17. Fire Dynamics & Computer Fire Modeling • The concept of ‘modeling’ is neither new to the study of fire science or the field of fire investigation. • Fundamentally, while working a fire scene a fire investigator is consciously constructing a model in his mind applying a body of knowledge and principles accumulated through education, training, and experience.

  18. Fire Dynamics & Computer Fire Modeling • Unlike computer fire modeling, the fire investigator’s model is ‘conceptual’ and does not involve actual quantitative analysis or direct mathematical calculations. • The conceptual model is the sum of what the investigator has internalized (i.e. learned, been taught, or has come to believe) concerning what is normal or abnormal about structures, materials, and fire dynamics regardless of its validity.

  19. Fire Dynamics & Computer Fire Modeling • The investigator compares his observations about the fire scene against the conceptual model in his mind noting similarities and differences.

  20. Fire Dynamics & Computer Fire Modeling • The accuracy of the investigator’s conclusions is influenced by the thoroughness of his procedures, powers of observation, and depth of analytical reasoning. • The validity of the investigator’s internal conceptual model; however, ultimately determines whether the conclusions are right or wrong.

  21. Fire Dynamics & Computer Fire Modeling • If the knowledge, training and experience that underlies the investigator’s conceptual model is valid, the methodology sound, and attention is paid to detail; the conclusions will be accurate.

  22. Fire Dynamics & Computer Fire Modeling • If not, the conclusions will begin to unravel when subjected to closer examination.

  23. Fire Dynamics & Computer Fire Modeling • Good judgment comes from experience. • Experience comes from bad judgment!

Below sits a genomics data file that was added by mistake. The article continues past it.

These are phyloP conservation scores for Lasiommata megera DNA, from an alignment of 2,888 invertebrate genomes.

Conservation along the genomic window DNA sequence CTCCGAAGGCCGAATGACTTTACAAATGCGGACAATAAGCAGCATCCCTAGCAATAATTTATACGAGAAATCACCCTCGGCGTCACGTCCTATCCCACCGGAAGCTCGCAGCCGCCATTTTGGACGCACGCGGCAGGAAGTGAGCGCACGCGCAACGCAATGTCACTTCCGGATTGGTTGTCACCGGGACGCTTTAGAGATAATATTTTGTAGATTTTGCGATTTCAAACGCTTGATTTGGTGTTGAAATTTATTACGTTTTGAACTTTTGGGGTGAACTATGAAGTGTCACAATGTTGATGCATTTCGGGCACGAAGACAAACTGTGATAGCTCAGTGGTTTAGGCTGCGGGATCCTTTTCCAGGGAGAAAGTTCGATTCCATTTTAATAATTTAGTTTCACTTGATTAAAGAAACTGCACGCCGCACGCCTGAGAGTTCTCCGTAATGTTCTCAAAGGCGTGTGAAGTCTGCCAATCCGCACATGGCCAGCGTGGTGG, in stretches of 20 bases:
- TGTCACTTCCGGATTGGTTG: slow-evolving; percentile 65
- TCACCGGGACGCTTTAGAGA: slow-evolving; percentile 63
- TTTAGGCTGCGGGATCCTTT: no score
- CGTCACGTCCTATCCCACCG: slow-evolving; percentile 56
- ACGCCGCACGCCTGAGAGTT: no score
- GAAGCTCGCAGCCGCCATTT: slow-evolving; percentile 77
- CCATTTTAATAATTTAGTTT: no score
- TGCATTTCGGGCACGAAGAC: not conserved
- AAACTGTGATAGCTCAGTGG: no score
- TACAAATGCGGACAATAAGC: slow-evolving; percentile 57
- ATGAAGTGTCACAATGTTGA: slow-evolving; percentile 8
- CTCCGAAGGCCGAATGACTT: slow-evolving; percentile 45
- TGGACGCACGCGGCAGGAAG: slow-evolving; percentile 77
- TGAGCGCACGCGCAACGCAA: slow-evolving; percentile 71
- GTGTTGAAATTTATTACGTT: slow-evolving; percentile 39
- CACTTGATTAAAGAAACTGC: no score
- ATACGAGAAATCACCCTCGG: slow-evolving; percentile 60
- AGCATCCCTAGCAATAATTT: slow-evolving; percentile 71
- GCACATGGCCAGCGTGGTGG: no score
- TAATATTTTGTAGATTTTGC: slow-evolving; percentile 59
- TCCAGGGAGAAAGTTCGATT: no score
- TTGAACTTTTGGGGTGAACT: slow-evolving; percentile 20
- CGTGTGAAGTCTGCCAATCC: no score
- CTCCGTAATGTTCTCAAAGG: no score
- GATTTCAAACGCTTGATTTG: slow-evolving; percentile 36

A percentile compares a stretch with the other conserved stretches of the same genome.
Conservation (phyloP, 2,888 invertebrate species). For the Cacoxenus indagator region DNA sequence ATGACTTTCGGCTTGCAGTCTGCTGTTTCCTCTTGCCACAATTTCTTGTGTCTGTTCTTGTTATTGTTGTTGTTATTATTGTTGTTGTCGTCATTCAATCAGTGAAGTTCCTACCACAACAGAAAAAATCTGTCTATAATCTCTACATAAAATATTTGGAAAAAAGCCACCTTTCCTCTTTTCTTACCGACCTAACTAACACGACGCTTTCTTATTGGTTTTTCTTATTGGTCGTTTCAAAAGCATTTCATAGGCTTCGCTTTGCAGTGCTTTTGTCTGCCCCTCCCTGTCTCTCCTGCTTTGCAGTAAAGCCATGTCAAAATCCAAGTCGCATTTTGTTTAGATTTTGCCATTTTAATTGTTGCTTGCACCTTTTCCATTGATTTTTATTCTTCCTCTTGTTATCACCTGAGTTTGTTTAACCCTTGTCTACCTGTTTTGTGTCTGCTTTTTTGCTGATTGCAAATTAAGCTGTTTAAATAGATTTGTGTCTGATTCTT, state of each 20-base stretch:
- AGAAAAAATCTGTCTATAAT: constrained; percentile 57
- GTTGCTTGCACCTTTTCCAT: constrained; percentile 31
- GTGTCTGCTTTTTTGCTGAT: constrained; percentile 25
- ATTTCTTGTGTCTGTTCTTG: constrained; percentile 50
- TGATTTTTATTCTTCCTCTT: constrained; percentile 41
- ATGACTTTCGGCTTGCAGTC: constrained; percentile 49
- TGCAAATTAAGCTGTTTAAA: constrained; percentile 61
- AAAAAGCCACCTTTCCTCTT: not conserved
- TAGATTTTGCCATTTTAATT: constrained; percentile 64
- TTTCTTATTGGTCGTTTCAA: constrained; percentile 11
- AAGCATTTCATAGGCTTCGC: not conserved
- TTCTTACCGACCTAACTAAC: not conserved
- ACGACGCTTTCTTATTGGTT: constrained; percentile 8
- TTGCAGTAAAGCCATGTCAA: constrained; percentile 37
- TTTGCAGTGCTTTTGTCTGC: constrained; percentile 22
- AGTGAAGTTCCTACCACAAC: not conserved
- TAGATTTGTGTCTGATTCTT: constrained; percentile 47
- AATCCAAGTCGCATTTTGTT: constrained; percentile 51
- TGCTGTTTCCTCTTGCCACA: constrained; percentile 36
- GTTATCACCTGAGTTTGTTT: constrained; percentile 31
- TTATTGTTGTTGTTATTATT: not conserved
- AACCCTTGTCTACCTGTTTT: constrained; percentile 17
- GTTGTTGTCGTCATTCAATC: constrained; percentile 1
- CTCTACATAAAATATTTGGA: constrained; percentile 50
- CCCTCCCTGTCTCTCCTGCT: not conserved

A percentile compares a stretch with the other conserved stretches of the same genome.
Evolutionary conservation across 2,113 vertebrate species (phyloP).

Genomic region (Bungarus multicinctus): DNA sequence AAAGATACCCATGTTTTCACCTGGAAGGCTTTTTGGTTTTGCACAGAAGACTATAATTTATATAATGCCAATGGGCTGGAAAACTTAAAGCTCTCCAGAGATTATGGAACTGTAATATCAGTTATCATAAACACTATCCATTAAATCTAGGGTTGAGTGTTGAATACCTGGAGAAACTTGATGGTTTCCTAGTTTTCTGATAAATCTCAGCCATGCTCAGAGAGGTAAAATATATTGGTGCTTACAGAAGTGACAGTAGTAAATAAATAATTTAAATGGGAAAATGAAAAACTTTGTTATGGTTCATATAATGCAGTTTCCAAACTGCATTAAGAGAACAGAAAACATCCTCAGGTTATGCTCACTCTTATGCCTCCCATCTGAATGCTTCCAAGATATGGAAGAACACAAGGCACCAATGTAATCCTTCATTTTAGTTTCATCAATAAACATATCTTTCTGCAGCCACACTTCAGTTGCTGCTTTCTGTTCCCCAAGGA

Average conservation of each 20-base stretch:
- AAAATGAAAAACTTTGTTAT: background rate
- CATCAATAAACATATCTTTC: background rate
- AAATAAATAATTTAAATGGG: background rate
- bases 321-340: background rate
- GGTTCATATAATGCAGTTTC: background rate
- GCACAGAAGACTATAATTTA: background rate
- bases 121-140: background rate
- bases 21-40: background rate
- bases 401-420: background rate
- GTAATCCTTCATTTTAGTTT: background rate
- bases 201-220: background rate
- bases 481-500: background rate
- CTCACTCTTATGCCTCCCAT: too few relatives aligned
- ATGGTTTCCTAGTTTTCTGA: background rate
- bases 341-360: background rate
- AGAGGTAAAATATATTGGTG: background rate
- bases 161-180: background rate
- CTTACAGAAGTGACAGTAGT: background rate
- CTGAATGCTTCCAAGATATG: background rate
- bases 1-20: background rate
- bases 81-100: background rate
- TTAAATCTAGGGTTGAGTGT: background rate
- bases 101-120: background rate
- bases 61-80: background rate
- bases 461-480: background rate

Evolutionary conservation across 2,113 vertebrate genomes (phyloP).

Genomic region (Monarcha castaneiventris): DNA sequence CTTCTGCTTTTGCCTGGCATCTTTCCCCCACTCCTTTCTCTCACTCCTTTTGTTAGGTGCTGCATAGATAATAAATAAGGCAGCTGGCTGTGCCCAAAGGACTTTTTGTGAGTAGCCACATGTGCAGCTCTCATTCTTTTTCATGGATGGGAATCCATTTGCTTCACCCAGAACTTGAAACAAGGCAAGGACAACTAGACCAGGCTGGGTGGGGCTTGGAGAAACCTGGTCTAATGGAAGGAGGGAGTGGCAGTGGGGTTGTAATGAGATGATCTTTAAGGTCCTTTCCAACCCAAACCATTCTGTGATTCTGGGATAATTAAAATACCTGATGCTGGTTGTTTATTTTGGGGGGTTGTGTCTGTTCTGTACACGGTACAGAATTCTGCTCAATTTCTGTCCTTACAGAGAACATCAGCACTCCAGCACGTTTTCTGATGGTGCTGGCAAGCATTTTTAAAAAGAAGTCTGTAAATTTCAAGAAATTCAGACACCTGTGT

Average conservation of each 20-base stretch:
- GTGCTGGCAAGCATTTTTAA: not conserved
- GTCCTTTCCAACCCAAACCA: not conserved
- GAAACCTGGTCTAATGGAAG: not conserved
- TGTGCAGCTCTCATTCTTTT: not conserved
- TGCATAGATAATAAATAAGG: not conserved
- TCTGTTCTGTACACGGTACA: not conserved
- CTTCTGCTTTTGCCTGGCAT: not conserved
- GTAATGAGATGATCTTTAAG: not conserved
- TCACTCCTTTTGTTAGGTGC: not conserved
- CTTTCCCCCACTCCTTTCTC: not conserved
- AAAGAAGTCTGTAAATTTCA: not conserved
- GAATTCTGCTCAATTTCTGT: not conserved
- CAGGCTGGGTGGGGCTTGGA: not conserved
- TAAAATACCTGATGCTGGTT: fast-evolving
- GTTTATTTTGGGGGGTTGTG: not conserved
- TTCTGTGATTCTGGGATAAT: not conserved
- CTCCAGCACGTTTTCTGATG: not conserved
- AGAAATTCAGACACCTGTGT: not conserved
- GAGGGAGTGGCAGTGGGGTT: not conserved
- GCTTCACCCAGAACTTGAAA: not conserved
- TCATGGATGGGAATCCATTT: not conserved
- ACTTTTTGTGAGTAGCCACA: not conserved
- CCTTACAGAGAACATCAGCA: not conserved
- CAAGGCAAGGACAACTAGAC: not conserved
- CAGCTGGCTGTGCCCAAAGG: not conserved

24. Fire Dynamics & Computer Fire Modeling • Crucial to the understanding of fire models and how they function is a fundamental and general understanding of what a model is.

  25. Fire Dynamics & Computer Fire Modeling • A model is really an idealized version of a physical system too complex to analyze easily in full without simplification.

  26. Fire Dynamics & Computer Fire Modeling • If we analyze, for example, the motion of a baseball thrown through the air, we find it quite complicated.

  27. Fire Dynamics & Computer Fire Modeling • The ball is neither spherical or perfectly rigid. It has raised seams and spins as it moves through the air. • Wind and air resistance influence its motions and the earth rotates beneath it. • The ball’s weight varies a little as its distance from the center of the earth changes and so on.

  28. Fire Dynamics & Computer Fire Modeling • If we try to include all of these small things the analysis gets pretty tangled. • Fortunately, “Intense simplicity emerge out of intense complexity!” (Winston Churchill) • Instead we invent a simplified version of the problem.

  29. Fire Dynamics & Computer Fire Modeling • We neglect the size and shape of the ball representing it as a point. • We neglect air resistance and make the ball move in a vacuum. • We also ignore the earth’s rotation and make the weight exactly constant.

  30. Fire Dynamics & Computer Fire Modeling • Now we have a problem simple enough to deal with. • The ball is in essence a particle moving along a parabolic path. • With these simplifications we can still make meaningful and reasonably accurate predictions about the balls’ path once it is thrown. • In fact, we can even apply these principles to artillery shells and nuclear warheads.

  31. Fire Dynamics & Computer Fire Modeling • In a similar vein, despite the almost infinite possible variations in which a fire can progress between ignition and extinguishment, a large majority of fires follow a somewhat probabilistic and predictable path from ignition, growth, decay, and extinguishment. • Further, most tend to have an identifiable and predetermined effect on structures, materials and contents.

  32. Fire Dynamics & Computer Fire Modeling • If this were not true, fire investigation would certainly be an ‘art’ rather than a ‘science’ and the fire investigator would operate in a subjective world with no frame of reference other than chance and intuition.

  33. Fire Dynamics & Computer Fire Modeling • Like the motion of a baseball, despite its perceived simplicity, the fire environment of a room is quite complex and requires simplification before the problem can be reasonably approached. • Similar to the baseball problem, the goal of fire models is to uncover laws governing the behavior of fire and to reduce and express them in mathematical terms.